Editor’s Note: The following is an excerpt of a larger essay titled, “A Reflection on Isaiah 5, Ecological Solipsism, and ‘Watershed Discipleship’,” which appeared in the July 2010 edition of Partner’s Circle E-news, a publication of Bartimaeus Cooperative Ministries. For more on these subjects, see Ched Myers’ introductory essay in Watershed Discipleship: Reinhabiting Bioregional Faith and Practice (Cascade Books, 2016). Most of Ched’s publications can be found at www.ChedMyers.org. The accompanying photo was taken by Tim Nafzger in the Ventura River watershed.
I learned an interesting term from a Canadian regional planner who attended one of my recent workshops. “Glenn Albrecht coined the term “solastalgia” or “the pain experienced when there is recognition that the place where one resides and that one loves is under immediate assault,” he explained. It is “a form of homesickness one gets when one is still home” (George McKibbon, “Looking for a Cure for Solastalgia,” Ontario Planning Journal, March-April 2010).
As a fifth generation Californian, I know solastalgia all too well. The spectacular but fragile chapparal and oak savannah landscapes of southern California are etched into my soul. Yet I have seen too much of the land I love relentlessly bulldozed, paved over, and disfigured into condominiums. This place has been systematically destroyed and mercilessly exploited by resorts, suburban tracts, boutique wineries, trophy homes, golf courses, military-industrial complexes and all other manner of “development”—most of which has been spearheaded by transplanted people in pursuit of a fantasy and/or corporate interests in search of quick profit. It has been one of the great, continuing sadnesses of my life. Homesick in my homeplace, I am learning to focus my fierce grief and rage into the constructive work of learning, healing, and tending my home place.
I believe the most important theological and practical journey of our time is to reclaim and restore our sense of place in and on the land. The dominant culture of urban modernity in which most of us were raised is one characterized fundamentally by displacement and alienation from land and place. Mobility has trumped roots for most non-indigenous North Americans. Indeed, capitalism promotes “exotic” lifestyles: patterns of domestic life, work, and leisure which are “not native, naturalized or acclimatized” to their place. Los Angeles is a perfect example. The atmosphere of our coastal desert basins cannot bear the pollutants of the millions of cars we use. Virtually none of the land’s indigenous natural resources are used in local economic production. And the water table could not support even 5% of our current population. This metropolis was built upon import and theft—of water, flora, human labor, electrical power, and so on. The consequences of mismanagement and depletion of this land have finally caught up with us, and the result is an environmental crisis that is as profoundly local as it is global.
Christian theology is just beginning to address our crisis of alienation from the land we live on. Liberal theology has tended to celebrate the “secular city” and its built environments, while conservative theology has sought refuge in interiority. It turns out that both tendencies were merely symptoms of modernity. Until recently, prophetic advocacy on behalf of the land was left to the environmental movement, a few rural organizers, and First Nations peoples. The church is a legitimate target for blame for our alienation, if an easy one. But the real culprit is global capitalism itself, which demands the objectification and commodification of nature in ways that ancient Judeo-Christian tradition simply never could have. Christianity was surely complicit in the ascendancy of capitalism, but it has also been one of its victims.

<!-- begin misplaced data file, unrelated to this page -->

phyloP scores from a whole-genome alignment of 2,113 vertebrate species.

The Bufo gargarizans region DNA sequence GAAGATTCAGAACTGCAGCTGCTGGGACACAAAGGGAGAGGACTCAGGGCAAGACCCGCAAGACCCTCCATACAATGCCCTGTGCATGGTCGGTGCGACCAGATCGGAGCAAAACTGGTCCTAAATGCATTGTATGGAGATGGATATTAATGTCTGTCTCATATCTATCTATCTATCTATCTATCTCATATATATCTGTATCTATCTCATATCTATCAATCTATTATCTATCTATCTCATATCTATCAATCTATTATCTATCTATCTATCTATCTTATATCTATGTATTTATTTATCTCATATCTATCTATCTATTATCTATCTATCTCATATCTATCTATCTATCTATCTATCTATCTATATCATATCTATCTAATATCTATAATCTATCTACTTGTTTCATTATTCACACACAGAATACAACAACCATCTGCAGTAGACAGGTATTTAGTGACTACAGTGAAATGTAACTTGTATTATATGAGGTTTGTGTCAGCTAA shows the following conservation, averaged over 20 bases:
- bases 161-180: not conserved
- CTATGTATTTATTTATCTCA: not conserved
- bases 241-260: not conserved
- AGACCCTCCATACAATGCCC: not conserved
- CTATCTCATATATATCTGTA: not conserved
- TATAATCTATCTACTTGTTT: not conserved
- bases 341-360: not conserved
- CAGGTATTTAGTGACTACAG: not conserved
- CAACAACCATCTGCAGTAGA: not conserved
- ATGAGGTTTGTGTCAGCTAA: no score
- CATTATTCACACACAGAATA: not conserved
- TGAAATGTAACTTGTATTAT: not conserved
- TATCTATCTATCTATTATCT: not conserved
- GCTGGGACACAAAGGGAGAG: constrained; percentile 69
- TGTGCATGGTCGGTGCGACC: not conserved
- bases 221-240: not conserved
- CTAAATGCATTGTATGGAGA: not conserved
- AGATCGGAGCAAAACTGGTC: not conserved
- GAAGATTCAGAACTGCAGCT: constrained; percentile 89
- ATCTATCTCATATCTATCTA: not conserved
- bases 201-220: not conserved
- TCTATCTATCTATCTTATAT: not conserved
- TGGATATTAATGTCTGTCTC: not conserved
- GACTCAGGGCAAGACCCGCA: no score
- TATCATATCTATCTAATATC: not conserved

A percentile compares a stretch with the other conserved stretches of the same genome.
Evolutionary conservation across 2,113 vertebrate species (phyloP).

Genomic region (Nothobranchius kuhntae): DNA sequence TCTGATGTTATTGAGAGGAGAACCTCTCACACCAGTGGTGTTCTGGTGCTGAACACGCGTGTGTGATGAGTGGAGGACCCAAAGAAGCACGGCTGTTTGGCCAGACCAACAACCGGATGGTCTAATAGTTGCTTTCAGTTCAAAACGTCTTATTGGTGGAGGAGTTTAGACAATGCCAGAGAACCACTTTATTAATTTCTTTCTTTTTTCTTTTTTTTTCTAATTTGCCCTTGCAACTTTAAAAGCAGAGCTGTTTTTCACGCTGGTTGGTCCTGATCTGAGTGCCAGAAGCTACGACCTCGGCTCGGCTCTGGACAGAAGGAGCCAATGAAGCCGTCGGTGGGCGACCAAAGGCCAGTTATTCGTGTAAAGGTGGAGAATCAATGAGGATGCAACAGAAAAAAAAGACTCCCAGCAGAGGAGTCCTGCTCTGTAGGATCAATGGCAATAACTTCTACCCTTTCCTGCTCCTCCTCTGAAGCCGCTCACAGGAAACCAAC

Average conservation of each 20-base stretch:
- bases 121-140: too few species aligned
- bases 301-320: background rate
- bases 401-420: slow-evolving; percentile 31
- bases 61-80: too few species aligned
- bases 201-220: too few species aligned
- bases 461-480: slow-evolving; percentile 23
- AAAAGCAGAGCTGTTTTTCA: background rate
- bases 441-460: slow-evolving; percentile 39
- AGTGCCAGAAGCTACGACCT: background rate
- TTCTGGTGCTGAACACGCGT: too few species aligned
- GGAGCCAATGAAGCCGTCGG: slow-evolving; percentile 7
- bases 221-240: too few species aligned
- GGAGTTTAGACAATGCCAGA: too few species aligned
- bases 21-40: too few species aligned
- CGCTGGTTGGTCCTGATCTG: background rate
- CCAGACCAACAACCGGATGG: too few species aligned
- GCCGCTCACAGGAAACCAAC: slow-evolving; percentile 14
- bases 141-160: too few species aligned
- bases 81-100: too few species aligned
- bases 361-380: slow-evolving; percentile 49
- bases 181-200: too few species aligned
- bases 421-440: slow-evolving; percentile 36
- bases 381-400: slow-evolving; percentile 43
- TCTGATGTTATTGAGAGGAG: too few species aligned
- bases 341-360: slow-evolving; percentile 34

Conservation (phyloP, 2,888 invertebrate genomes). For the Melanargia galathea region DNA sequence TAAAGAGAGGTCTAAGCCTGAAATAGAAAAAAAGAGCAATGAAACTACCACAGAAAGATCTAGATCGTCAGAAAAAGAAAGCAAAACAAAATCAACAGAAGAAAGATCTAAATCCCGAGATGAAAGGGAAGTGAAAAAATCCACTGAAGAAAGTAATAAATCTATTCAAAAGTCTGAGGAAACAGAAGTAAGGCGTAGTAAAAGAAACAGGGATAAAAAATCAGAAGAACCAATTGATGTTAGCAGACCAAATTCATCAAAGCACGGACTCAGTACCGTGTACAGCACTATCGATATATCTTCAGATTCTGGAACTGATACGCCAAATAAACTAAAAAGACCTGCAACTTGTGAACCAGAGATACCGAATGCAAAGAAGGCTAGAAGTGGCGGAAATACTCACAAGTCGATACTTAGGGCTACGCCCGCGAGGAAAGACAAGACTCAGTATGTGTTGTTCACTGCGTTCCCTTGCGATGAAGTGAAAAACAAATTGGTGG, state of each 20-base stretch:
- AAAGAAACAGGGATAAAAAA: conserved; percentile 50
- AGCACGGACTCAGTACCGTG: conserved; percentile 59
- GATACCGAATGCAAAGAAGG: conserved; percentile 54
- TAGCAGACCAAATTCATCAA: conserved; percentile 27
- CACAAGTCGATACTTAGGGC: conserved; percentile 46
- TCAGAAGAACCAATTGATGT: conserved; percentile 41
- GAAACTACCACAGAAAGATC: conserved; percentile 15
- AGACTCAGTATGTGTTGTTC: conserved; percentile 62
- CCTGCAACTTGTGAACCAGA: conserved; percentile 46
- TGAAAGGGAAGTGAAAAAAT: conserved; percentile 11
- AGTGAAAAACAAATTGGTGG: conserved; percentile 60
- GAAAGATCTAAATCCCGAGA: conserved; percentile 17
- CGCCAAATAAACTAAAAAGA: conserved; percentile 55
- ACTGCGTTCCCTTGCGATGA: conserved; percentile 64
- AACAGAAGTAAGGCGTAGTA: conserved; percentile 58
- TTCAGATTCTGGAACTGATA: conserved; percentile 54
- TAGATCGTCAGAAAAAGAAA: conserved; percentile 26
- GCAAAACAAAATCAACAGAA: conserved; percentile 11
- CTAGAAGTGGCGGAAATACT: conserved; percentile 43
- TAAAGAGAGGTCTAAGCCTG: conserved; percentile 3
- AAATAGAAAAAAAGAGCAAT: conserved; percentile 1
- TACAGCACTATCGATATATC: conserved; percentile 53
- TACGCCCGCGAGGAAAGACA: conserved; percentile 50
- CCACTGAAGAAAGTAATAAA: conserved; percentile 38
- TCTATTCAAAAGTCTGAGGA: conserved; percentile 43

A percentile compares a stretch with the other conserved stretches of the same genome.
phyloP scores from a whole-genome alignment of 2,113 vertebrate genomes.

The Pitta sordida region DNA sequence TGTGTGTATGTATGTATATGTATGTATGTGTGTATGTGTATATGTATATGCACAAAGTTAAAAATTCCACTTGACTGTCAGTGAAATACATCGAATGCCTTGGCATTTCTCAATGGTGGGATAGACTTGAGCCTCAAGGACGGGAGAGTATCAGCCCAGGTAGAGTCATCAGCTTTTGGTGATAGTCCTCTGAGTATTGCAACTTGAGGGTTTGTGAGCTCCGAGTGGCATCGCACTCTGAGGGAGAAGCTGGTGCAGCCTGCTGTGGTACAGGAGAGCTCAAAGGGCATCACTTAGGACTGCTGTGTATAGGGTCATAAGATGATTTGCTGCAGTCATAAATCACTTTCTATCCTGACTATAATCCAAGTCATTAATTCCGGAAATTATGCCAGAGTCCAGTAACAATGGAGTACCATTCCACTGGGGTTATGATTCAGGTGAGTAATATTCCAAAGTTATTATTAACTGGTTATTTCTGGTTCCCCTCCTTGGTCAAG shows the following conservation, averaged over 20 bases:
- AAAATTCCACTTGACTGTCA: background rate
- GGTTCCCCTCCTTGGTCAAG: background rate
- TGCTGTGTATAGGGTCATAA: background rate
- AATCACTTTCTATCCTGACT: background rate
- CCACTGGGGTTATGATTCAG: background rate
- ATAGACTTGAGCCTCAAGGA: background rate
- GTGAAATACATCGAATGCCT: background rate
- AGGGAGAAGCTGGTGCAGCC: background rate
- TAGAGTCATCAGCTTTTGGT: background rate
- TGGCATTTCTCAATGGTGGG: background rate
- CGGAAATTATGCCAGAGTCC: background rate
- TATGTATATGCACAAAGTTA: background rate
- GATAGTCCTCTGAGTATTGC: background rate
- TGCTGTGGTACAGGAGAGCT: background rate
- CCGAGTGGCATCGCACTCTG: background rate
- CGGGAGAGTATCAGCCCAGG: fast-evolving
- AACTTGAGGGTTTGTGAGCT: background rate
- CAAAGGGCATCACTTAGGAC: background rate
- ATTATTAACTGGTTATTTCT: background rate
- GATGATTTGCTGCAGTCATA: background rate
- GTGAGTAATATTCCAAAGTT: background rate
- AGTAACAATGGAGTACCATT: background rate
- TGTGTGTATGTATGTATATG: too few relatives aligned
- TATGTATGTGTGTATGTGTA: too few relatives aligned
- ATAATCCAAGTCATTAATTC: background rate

Kentucky farmer Wendell Berry is the foremost Christian voice addressing placelessness in North America. Berry summarizes our dilemma in a 1987 essay titled “Higher Education and Home Defense”:
A powerful class of itinerant professional vandals is now pillaging the country and laying it waste. Their vandalism is not called by that name because of its enormous profitability (to some) and the grandeur of its scale. If one wrecks a private home, that is vandalism, but if, to build a nuclear power plant, one destroys good farmland, disrupts local community, and jeopardizes lives, home and properties within an area of several thousand square miles, that is industrial progress. The members of this prestigious class of rampaging professionals are the purest sort of careerists—”upwardly mobile” transients who will permit no stay or place to interrupt their personal advance. They must have no local allegiances; they must not have a local point of view. In order to be able to desecrate, endanger, or destroy a place, after all, one must be able to leave it and to forget it. One must never think of any place as one’s home; one must never think of any place as anyone else’s home.